9

I have some overlays and some markup that seems to hide some of my placeholder in my experience editor and I would like to know how to make the areas larger and visible.

thank you for any advice.

6

One approach which we took on a previous project was to include some additional markup in Experience Editor mode and then apply some CSS to style those elements in a way that highlights them and makes placeholder and components more obvious to the authors.

There are a number of ways to achieve this, such as adding additional pipelines to wrap your component with additional markup, but my approach can be found in this blog post: https://jammykam.wordpress.com/2017/01/16/rendering-chrome/

At a high level, the premise is to add some attributes to your HTML.

<div class="row" data-container-title="Four Column Container">
    ...
</div>

But by using an HTML helper the attribute text can be looked up from Sitecore.

private static IHtmlString GetChromeAttribute(this SitecoreHelper helper, string title, string attribute)
{
    /* Earlier version of Sitecore? Use: Sitecore.Context.PageMode.IsPageEditorEditing */
    if (!Sitecore.Context.PageMode.IsExperienceEditorEditing)
        return null;

    if (string.IsNullOrWhiteSpace(title))
        title = helper.CurrentRendering.RenderingItem.DisplayName;

    if (Settings.GetBoolSetting(DisplayExtendedInfo, false))
        title += $" ({helper.CurrentRendering.Renderer})";

    string htmlString = $"data-{attribute}-title=\"{title}\"" + WrapperTitle(title);
    return new HtmlString(htmlString);
}

And then use some CSS to add a border around the placeholder/component and use the content of the attribte to add a label:

html.chromeRenderingHighlight *[data-container-title],
html.chromeRenderingHighlight *[data-widget-title] {
  border: 3px solid rgba(169, 169, 169, 0.7);
  position: relative;
  ...
}

html.chromeRenderingHighlight *[data-container-title]::before,
html.chromeRenderingHighlight *[data-widget-title]::before {
  color: #fff;
  content: attr(data-container-title);
  background-color: rgba(169, 169, 169, 0.7);
  display: block;
  position: absolute;
  top: 0;
  left: 0;
  ...
}

The general concept can be seen in this CodePen demo: https://codepen.io/jammykam/pen/ozPgZq

2

We sometimes use an approach very similar to the one Jay is suggesting, but instead of creating separate views we put an extra class on the body tag indicating editing mode. When you have this issue a lot, this might save you some views.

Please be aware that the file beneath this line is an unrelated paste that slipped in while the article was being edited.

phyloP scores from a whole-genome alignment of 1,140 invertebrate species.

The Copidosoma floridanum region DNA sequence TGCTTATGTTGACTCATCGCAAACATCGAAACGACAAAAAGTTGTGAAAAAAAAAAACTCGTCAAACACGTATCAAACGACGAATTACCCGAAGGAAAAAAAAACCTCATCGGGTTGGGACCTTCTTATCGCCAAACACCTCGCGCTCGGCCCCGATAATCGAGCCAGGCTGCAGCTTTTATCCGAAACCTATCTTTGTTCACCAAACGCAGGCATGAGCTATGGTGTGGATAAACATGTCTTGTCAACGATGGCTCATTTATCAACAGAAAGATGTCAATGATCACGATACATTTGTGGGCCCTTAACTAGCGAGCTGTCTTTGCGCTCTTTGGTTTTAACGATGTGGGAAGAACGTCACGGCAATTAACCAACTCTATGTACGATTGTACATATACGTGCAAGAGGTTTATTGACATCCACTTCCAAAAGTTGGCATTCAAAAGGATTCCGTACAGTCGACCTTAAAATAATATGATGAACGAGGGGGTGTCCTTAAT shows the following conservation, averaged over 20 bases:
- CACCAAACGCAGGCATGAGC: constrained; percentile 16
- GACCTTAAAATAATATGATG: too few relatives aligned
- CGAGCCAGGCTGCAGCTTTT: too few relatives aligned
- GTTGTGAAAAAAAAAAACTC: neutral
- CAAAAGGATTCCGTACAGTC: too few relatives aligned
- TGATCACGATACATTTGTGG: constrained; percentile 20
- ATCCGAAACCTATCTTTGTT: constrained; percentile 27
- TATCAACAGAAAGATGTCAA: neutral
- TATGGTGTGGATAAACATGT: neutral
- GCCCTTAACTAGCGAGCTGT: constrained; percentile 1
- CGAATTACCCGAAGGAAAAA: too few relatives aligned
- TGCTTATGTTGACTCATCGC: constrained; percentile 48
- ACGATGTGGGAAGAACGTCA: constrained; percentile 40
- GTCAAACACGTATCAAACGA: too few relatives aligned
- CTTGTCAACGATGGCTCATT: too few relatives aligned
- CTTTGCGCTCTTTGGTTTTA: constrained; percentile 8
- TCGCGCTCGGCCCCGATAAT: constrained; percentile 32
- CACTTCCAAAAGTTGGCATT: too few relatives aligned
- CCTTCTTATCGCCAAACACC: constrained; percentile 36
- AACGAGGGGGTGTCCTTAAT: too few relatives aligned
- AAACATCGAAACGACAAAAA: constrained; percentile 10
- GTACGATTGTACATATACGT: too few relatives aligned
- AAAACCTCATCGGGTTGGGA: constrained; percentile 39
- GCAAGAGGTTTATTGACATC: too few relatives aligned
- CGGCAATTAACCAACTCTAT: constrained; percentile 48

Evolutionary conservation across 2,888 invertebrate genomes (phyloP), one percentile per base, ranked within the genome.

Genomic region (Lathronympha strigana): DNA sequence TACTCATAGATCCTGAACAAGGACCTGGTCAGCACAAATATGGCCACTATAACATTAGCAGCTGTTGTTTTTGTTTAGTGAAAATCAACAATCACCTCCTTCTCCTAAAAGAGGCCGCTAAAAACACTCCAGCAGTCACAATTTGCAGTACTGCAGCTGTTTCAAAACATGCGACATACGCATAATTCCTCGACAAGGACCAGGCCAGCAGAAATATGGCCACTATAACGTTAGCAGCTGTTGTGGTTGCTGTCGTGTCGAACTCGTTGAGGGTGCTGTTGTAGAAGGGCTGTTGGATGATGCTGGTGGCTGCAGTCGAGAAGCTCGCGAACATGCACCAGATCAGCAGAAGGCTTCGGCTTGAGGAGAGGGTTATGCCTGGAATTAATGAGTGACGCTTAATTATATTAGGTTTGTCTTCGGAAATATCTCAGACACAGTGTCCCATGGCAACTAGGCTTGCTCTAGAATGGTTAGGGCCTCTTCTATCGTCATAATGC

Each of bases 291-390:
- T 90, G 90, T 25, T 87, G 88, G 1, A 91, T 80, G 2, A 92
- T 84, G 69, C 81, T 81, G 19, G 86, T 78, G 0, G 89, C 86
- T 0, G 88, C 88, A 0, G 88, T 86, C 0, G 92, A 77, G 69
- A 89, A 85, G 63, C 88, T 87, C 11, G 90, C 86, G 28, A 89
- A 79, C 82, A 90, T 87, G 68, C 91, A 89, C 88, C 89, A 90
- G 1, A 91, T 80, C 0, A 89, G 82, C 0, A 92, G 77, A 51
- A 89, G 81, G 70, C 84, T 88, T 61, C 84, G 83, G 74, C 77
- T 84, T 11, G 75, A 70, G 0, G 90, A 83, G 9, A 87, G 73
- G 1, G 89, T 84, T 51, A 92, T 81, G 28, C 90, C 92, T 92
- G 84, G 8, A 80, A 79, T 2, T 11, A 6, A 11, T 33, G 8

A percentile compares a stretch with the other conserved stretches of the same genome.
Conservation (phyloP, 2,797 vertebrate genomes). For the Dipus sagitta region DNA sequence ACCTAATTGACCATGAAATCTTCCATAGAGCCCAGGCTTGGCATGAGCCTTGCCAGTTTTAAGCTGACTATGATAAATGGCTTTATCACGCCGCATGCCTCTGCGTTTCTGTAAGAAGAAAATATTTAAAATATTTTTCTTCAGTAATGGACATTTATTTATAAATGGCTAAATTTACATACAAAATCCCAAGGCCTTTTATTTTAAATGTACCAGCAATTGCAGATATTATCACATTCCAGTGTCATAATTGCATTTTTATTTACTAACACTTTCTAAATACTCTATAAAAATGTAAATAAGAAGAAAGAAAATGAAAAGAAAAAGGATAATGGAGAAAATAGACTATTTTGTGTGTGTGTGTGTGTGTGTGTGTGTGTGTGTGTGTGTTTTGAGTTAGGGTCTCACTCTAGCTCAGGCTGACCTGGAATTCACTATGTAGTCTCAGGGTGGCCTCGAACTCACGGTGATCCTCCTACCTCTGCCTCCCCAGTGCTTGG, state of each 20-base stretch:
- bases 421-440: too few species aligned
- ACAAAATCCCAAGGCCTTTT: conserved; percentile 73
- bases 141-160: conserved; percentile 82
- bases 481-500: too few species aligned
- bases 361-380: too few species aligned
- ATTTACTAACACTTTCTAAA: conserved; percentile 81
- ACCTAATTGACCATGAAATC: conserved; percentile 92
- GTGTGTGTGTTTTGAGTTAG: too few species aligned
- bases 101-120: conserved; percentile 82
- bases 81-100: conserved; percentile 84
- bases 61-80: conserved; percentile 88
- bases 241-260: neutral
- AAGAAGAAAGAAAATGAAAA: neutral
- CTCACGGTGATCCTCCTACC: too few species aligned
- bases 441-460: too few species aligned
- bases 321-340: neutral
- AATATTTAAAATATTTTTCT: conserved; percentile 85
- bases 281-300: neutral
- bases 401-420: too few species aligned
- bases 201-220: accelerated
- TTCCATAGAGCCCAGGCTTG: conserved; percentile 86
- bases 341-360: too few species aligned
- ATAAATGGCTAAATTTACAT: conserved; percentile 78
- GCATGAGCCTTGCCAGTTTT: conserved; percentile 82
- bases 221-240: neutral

It does mean that the logic is in your layout (which might not be as good - I can follow Jay's argument) but you do have the benefit that it is on one place only.

Our css experts use this identifying class to handle the placeholders where needed giving them a minimal width or height (or anything you want probably), e.g. : .pageEditMode .content-block .row{ width: 100%; }

  • We do the same.. Adding a class on the body tag to indicate editing mode, and use CSS to make the user experience better when editing. – Thomas Bæk Jul 10 '17 at 6:16
1

One approach is to use alternate markup or styles for Experience Editor mode. This way you can have a more editor-friendly display which does not hide your placeholders.

For example, if you are in MVC, you can use something like this in your controller to output different Views:

if (Sitecore.Context.PageMode.IsExperienceEditor){
   return View("MyViewEdit", model);
}
else {
   return View("MyView", model);
}

Alternatively, you can put a similar test in the View itself, but my personal preference is to do the test at the controller level.

-1

To make it visible and large, please make sure

  1. A placeholder settings item exists in Sitecore with the correct Placeholder Key matching that declared in the cshtml rendering.
  2. The placeholder settings item has the Editable setting checked.
  3. The CSS in the page is not preventing the placeholder from being visible.

Follow steps described in below link for settings

https://community.sitecore.net/technical_blogs/b/maximizing_usability/posts/the-power-of-placeholder-settings

  • This post doesn't even try to answer the question. – Harsh Baid Jul 8 '17 at 23:21

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